Frame of Reference

Chronic CityI’ve been struggling to find a frame of reference for my review of Chronic City by Jonathan Lethem. One of the themes of the book is the very transmutability of frames of reference, which makes it all the more difficult to apply one to the story. I even attempted to read Psmith in the City by P.G. Wodehouse, an author who is repeatedly cited in the text, but did not profit from it. I was able to identify a suitable song by U2:

I was lost between the midnight and the dawning
In a place of no consequence or company
3:33 when the numbers fell off the clock face
Speed dialling with no signal at all

“Unknown Caller” is a good fit, but it requires its own frame of reference rather than providing one. Chronic City is replete with pop culture references, but they have been distorted to the point of being barely recognizable. Lethem is holding a mirror to New York City, but the mirror is warped. Chronic City also contains an abundance of drug references, primarily to marijuana. Some are implicit, such as one possible interpretation of the title, while most are explicit use by the point of view characters. This only heightens the surreal “through the looking glass” sensation. I felt agitated while reading it, as if Lethem’s writing is itself a form of illicit stimulant. Like a dealer, Lethem is guilty of possession with the intent to distribute!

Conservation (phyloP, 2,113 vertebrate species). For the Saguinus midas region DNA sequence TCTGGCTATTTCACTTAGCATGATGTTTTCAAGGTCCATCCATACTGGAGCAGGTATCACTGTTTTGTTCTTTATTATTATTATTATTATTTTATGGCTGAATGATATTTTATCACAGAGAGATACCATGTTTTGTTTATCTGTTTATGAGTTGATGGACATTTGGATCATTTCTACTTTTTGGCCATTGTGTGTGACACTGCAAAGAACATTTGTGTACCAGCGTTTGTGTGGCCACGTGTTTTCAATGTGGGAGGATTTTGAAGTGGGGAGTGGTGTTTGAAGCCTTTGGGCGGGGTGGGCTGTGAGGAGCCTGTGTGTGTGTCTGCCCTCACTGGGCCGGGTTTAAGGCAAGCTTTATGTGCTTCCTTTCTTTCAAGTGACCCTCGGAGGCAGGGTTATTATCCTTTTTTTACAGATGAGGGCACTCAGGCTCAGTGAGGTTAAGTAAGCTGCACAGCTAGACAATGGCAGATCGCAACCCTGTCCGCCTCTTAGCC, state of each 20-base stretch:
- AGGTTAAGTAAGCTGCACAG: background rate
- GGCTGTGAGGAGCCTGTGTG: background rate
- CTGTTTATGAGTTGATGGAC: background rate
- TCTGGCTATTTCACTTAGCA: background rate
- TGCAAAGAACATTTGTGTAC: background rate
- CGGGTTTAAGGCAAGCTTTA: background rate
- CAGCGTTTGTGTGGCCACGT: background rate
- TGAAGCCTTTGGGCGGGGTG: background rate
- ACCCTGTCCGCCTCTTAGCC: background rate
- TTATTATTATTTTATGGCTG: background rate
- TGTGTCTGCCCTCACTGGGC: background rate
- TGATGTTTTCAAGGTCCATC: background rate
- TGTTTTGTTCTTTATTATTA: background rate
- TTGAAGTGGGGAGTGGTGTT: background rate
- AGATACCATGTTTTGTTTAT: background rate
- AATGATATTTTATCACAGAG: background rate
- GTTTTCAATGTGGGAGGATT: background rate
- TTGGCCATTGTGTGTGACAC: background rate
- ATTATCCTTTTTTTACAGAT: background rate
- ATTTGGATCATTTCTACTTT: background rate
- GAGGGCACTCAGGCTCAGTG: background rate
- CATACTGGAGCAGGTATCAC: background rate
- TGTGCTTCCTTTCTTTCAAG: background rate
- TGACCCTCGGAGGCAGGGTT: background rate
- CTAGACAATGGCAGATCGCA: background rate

Chronic City follows Chase Insteadman, the former child actor, through his life-altering acquaintance with Perkus Tooth, a former counterculture soothsayer. Chase and Perkus share fixes and fixations with Richard Abneg, a former activist turned fixer for the mayor. Rounding out this expansive social circle is Janice Trumbull, an astronaut stranded in orbit who is only present in the letters she writes to her fiance (Chase), and Oona Laszlo, a ghostwriter who is not present in her writing. Each character negates their own identity, casting off frames of reference along the way until the baffled Insteadman finally comes to terms with his relation to the people around him. Lethem writes the story so brilliantly that we are left wondering which is more warped, the city or its reflection?

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